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Some twenty years ago, when I moved to Hanoi, the city was bleak, grey, covered by smog. The war had ended, but terrible scars remained.
I brought my 4WD from Chile, and insisted on driving it myself. It was one of the first SUVs in the city. Each time I drove it, it was hit by scooters, which flew like projectiles all over the wide avenues of the capital.
Hanoi was beautiful, melancholic, but clearly marked by war. There were stories, terrible stories of the past. In "my days", Vietnam was one of the poorest countries in Asia.
Many great heritage sites, including the My Son Sanctuary in Central Vietnam, were basically vast minefields, even many years after the terrible U.S. carpet-bombing. The only way to visit them was by government-owned military vehicles.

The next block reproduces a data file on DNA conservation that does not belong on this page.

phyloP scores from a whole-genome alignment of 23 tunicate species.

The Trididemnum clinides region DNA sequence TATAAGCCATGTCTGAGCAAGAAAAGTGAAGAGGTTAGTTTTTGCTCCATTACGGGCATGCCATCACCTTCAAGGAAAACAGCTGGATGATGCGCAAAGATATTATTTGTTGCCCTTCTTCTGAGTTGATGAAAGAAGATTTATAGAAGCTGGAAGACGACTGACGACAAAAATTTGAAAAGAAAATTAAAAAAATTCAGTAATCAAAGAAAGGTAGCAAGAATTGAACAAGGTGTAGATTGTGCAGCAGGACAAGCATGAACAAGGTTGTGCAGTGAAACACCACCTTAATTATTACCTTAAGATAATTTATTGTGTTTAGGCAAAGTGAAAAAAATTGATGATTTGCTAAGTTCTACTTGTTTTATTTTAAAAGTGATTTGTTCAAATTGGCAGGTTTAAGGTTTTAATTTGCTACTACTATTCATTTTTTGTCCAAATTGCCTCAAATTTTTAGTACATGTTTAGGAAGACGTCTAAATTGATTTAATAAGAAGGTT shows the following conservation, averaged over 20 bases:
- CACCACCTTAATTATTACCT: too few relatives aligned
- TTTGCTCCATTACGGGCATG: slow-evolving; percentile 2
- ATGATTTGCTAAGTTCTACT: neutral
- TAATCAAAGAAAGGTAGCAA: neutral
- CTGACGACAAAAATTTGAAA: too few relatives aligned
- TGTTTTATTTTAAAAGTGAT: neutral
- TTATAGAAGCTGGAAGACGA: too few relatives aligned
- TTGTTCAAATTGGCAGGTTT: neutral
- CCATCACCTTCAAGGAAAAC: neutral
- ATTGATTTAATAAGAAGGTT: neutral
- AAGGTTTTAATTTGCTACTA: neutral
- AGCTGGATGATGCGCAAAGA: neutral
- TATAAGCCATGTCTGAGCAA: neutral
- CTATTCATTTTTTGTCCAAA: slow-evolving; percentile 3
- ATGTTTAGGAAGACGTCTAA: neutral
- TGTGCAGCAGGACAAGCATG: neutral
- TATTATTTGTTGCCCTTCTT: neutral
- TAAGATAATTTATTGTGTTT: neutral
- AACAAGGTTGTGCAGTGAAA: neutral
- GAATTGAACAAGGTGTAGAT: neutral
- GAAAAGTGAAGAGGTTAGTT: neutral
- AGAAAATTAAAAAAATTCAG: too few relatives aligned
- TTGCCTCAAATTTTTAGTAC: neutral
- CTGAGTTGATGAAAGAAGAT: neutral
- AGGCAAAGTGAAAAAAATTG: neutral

The building where I lived literally grew out of the infamous "Hanoi Hilton", the former French prison where the Vietnamese patriots and revolutionaries used to be tortured, raped and executed, and where some captured U.S. pilots were held during what is called in Vietnam the American War. From my window, I was able to see one of two guillotines in the courtyard of what by then had become a museum of colonialism.
In 2000, Hanoi did not have one single mall, and when we first arrived, the terminal of Noi Bai Airportwas just a tiny edifice, the size of a provincial train station.
In those days, for the Vietnamese people, a trip to Bangkok felt like a voyage to a different galaxy. For journalists like myself, those who were based in Hanoi, a regular commute to Bangkok or Singapore was an absolute necessity, as almost no professional equipment or spare parts were available in Vietnam.
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